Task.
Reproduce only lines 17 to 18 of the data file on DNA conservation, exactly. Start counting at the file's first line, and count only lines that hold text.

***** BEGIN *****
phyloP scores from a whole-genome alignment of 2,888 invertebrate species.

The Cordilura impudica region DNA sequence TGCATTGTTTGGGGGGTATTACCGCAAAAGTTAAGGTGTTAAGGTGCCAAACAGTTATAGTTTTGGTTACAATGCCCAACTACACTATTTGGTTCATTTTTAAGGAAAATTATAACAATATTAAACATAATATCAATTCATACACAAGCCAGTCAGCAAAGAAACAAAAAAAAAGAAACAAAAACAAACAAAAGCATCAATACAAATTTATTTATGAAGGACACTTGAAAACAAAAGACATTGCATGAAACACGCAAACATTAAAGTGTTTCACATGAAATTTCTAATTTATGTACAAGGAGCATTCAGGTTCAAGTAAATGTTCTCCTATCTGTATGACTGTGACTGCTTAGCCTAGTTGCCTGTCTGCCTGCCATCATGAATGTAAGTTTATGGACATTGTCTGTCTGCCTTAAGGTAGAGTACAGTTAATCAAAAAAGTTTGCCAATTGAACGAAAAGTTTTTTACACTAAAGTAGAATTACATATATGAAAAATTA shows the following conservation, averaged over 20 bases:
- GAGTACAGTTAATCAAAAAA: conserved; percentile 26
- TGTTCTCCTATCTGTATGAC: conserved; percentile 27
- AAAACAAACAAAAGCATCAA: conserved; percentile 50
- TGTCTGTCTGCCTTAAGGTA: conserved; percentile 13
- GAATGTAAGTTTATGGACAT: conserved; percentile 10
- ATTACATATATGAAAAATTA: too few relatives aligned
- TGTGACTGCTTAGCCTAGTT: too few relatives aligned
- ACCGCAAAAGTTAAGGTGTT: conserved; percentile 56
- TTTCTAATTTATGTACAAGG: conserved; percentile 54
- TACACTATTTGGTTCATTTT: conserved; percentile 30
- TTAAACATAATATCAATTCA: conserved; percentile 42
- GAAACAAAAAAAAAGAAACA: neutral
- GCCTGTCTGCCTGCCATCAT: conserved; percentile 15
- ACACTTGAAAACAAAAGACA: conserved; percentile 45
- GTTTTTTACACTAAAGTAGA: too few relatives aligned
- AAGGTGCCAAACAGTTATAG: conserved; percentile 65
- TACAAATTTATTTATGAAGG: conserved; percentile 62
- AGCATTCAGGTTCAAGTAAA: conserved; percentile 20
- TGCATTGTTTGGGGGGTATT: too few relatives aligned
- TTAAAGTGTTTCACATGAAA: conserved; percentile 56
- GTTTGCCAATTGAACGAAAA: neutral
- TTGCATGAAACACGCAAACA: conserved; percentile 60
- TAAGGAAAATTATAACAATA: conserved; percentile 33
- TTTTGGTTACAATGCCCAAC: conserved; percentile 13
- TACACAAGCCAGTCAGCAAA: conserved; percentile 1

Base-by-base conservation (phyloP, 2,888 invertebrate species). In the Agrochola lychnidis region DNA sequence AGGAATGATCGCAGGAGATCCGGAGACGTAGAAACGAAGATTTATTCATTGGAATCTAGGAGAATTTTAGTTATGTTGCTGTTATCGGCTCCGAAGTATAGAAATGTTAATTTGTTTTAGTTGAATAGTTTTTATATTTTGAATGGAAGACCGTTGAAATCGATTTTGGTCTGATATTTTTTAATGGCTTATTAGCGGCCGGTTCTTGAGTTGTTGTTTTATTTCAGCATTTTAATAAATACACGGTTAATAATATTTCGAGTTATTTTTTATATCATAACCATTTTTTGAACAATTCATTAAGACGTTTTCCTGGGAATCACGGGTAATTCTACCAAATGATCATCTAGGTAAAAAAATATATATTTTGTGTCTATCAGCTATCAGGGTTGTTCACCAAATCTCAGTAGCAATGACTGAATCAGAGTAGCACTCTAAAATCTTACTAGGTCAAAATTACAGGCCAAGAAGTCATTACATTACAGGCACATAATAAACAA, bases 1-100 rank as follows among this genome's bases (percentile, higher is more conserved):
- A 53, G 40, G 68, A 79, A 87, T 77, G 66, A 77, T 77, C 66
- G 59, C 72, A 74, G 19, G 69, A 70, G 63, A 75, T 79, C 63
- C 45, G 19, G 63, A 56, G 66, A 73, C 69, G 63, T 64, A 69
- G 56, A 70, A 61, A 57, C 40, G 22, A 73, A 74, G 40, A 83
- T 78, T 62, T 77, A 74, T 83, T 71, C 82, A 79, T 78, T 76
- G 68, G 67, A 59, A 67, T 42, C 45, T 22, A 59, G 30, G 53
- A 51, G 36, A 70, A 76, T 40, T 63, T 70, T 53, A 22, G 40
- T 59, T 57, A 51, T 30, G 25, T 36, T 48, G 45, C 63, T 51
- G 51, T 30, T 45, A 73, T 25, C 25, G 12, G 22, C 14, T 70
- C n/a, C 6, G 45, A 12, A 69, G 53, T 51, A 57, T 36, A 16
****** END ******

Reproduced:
- GTTTTTTACACTAAAGTAGA: too few relatives aligned
- AAGGTGCCAAACAGTTATAG: conserved; percentile 65